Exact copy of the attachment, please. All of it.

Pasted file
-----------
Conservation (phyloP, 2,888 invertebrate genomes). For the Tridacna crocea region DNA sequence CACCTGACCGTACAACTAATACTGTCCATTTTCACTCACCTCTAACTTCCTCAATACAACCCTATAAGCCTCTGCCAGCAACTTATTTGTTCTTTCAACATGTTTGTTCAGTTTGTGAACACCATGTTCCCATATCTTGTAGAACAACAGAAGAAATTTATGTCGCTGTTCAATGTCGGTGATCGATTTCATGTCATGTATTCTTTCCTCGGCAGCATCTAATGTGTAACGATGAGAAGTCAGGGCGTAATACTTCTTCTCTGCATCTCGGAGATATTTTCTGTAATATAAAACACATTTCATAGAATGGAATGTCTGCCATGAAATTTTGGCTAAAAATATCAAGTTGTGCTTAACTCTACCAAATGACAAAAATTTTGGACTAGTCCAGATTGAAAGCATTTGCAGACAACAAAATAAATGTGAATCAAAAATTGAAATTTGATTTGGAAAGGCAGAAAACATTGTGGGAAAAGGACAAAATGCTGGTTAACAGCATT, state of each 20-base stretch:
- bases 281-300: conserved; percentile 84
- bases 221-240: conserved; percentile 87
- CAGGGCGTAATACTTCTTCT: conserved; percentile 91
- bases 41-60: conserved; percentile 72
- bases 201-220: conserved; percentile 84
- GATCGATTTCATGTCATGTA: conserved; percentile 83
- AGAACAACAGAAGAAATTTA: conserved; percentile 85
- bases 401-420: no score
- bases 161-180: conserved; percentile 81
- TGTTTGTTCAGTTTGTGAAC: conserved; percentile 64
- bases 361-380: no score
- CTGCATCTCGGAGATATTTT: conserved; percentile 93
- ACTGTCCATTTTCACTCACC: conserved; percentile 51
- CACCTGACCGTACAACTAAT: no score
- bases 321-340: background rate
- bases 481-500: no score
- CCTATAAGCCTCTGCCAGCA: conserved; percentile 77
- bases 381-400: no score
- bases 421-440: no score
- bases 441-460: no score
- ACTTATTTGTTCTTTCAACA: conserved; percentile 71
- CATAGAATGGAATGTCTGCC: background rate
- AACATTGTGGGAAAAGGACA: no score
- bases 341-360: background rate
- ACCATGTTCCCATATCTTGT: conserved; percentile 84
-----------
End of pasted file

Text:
Conservation (phyloP, 2,888 invertebrate genomes). For the Tridacna crocea region DNA sequence CACCTGACCGTACAACTAATACTGTCCATTTTCACTCACCTCTAACTTCCTCAATACAACCCTATAAGCCTCTGCCAGCAACTTATTTGTTCTTTCAACATGTTTGTTCAGTTTGTGAACACCATGTTCCCATATCTTGTAGAACAACAGAAGAAATTTATGTCGCTGTTCAATGTCGGTGATCGATTTCATGTCATGTATTCTTTCCTCGGCAGCATCTAATGTGTAACGATGAGAAGTCAGGGCGTAATACTTCTTCTCTGCATCTCGGAGATATTTTCTGTAATATAAAACACATTTCATAGAATGGAATGTCTGCCATGAAATTTTGGCTAAAAATATCAAGTTGTGCTTAACTCTACCAAATGACAAAAATTTTGGACTAGTCCAGATTGAAAGCATTTGCAGACAACAAAATAAATGTGAATCAAAAATTGAAATTTGATTTGGAAAGGCAGAAAACATTGTGGGAAAAGGACAAAATGCTGGTTAACAGCATT, state of each 20-base stretch:
- bases 281-300: conserved; percentile 84
- bases 221-240: conserved; percentile 87
- CAGGGCGTAATACTTCTTCT: conserved; percentile 91
- bases 41-60: conserved; percentile 72
- bases 201-220: conserved; percentile 84
- GATCGATTTCATGTCATGTA: conserved; percentile 83
- AGAACAACAGAAGAAATTTA: conserved; percentile 85
- bases 401-420: no score
- bases 161-180: conserved; percentile 81
- TGTTTGTTCAGTTTGTGAAC: conserved; percentile 64
- bases 361-380: no score
- CTGCATCTCGGAGATATTTT: conserved; percentile 93
- ACTGTCCATTTTCACTCACC: conserved; percentile 51
- CACCTGACCGTACAACTAAT: no score
- bases 321-340: background rate
- bases 481-500: no score
- CCTATAAGCCTCTGCCAGCA: conserved; percentile 77
- bases 381-400: no score
- bases 421-440: no score
- bases 441-460: no score
- ACTTATTTGTTCTTTCAACA: conserved; percentile 71
- CATAGAATGGAATGTCTGCC: background rate
- AACATTGTGGGAAAAGGACA: no score
- bases 341-360: background rate
- ACCATGTTCCCATATCTTGT: conserved; percentile 84